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Fallin's Desk Next Stop for Corrections Bill (May 05, 2011)

OKLAHOMA CITY (AP) - The state House on Thursday overwhelmingly gave final passage to legislation intended to addresses the financial and social strains caused by the state's high incarceration rates.

Without debate, lawmakers approved the Senate-passed bill 84-7 and sent it to Gov. Mary Fallin to be signed into law.

The measure by House Speaker Kris Steele makes changes to sentencing and parole policies to ease overcrowding in state prisons.

Steele says the bill is a start in tackling the state’s prison problems.

“This is certainly not the end all be all as far as corrections reform in Oklahoma,” Steele said. “But I do believe that it provides a solid foundation for us to continue to work and study and figure out policies we can implement that would allow us to be more efficient with taxpayer dollars, produce better outcomes, and ultimately increase public safety, and I think that we’ve taken a step forward in that regard.”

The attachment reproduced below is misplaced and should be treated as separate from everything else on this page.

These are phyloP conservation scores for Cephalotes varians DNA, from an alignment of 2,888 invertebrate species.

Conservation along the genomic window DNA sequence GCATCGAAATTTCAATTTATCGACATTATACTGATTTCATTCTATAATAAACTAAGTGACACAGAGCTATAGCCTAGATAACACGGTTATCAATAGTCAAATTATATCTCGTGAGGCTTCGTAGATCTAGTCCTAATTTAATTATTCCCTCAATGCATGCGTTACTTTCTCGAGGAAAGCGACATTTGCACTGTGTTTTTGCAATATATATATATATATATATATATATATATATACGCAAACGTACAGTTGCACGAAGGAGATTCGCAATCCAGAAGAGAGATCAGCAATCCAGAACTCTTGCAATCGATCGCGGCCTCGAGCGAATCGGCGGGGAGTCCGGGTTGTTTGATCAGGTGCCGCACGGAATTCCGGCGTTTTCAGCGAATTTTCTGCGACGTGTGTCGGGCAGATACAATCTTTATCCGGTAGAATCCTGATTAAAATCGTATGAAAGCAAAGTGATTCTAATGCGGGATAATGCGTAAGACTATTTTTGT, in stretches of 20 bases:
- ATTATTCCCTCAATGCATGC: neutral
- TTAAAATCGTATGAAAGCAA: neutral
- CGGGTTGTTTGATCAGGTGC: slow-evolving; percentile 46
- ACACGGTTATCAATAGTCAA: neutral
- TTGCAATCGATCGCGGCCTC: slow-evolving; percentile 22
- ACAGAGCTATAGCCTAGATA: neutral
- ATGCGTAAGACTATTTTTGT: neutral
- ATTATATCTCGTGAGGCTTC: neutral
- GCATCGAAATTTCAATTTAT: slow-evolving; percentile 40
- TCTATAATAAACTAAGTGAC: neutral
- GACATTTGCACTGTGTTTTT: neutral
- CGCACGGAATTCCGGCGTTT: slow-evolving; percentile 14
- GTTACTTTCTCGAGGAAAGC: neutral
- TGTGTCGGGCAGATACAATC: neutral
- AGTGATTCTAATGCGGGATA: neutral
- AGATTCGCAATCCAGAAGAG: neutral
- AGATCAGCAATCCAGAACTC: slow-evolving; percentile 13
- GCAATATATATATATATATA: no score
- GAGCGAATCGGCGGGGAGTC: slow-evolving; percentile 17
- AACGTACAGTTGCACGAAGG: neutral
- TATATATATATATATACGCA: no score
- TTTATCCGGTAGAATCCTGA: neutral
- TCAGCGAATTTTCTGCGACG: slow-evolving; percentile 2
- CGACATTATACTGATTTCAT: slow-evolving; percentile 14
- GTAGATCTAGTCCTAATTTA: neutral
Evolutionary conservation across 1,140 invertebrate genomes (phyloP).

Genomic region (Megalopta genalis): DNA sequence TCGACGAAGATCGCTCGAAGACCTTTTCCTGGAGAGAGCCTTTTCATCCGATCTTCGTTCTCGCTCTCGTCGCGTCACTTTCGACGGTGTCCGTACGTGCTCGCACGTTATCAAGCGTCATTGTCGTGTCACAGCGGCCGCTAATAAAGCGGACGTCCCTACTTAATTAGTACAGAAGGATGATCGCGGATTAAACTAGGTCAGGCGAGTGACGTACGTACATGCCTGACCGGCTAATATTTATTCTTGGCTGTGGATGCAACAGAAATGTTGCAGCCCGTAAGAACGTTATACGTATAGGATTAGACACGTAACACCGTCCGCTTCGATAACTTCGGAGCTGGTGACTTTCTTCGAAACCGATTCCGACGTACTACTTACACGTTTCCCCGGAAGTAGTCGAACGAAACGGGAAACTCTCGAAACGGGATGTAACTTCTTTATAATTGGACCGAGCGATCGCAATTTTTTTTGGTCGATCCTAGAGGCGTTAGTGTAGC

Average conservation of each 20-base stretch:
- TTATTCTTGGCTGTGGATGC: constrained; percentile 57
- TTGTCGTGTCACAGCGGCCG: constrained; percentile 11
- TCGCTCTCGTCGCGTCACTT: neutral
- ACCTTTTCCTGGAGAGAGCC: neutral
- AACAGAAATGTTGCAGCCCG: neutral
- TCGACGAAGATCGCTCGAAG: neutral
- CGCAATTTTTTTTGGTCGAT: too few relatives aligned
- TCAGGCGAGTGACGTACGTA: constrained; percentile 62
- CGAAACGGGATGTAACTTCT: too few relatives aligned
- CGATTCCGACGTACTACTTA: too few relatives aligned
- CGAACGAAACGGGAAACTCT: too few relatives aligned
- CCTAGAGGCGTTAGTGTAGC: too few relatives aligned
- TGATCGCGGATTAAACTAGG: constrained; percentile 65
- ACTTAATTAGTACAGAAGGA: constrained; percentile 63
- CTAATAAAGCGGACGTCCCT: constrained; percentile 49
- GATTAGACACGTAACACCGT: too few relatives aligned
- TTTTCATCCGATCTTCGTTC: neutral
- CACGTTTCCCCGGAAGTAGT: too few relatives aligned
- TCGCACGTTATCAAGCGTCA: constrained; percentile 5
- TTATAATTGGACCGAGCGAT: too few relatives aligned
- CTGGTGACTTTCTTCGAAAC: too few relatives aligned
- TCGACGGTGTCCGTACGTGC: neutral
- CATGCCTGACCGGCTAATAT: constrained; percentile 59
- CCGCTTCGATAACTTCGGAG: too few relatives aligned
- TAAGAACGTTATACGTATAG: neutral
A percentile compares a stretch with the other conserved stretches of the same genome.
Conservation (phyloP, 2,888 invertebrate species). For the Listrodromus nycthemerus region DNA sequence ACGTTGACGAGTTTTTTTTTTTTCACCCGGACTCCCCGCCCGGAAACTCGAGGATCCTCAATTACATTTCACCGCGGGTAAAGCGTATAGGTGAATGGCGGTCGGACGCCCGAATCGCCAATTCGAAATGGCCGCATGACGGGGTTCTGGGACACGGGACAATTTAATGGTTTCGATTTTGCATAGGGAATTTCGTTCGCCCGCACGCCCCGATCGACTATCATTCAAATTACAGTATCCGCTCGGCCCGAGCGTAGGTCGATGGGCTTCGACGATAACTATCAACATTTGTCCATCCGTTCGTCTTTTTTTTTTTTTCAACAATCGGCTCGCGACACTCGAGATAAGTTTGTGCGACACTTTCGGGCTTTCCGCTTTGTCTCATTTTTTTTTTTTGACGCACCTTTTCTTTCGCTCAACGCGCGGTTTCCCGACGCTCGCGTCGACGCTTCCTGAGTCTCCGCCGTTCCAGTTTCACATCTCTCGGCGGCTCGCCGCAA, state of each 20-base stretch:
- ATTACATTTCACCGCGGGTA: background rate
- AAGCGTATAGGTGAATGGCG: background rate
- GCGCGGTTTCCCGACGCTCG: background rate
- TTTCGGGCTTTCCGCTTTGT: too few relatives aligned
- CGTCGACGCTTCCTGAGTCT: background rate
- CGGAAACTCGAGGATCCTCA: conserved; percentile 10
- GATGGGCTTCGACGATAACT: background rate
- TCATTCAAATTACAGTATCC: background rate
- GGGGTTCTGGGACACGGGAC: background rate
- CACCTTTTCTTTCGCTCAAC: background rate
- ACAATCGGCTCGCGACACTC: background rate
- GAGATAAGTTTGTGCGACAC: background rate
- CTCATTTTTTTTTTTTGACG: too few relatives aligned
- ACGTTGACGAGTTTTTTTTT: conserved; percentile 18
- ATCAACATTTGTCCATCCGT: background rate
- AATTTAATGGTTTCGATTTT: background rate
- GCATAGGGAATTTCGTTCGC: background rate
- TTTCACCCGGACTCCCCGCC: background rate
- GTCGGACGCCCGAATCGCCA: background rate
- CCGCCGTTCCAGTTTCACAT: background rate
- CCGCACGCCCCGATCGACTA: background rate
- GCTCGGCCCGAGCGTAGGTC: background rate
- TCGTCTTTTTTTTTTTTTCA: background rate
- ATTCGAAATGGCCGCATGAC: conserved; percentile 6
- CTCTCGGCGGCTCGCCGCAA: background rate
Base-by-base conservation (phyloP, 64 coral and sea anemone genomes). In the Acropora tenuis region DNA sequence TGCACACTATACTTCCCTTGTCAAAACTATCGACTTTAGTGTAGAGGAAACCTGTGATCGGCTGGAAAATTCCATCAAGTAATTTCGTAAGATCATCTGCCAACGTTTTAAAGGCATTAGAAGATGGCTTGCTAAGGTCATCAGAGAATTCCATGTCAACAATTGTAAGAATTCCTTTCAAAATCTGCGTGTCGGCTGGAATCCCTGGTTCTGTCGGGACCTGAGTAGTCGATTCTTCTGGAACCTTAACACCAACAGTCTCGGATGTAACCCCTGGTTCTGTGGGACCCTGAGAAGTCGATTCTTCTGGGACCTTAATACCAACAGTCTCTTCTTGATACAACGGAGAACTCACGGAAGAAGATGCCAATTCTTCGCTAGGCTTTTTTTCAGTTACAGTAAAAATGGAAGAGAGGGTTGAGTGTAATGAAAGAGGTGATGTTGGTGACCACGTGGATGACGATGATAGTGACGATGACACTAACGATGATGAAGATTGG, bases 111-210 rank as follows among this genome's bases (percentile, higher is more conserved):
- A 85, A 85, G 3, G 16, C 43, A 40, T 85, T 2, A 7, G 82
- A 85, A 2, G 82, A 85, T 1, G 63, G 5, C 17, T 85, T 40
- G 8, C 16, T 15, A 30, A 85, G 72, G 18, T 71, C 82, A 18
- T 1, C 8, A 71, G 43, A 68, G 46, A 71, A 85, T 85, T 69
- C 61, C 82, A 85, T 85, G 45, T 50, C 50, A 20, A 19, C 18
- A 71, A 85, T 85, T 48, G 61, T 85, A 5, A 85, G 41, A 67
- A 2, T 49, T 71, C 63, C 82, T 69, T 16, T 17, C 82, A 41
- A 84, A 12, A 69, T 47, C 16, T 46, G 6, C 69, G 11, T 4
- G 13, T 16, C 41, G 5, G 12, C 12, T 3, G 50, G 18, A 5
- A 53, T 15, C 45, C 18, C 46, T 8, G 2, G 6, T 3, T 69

Among other things, the bill expands offender eligibility for community sentencing programs.

It also limits the governor's role in the parole process for nonviolent offenders and establishes requirements for members of the state Pardon and Parole Board.

Steele says the state cannot afford to continue its current incarceration policies.

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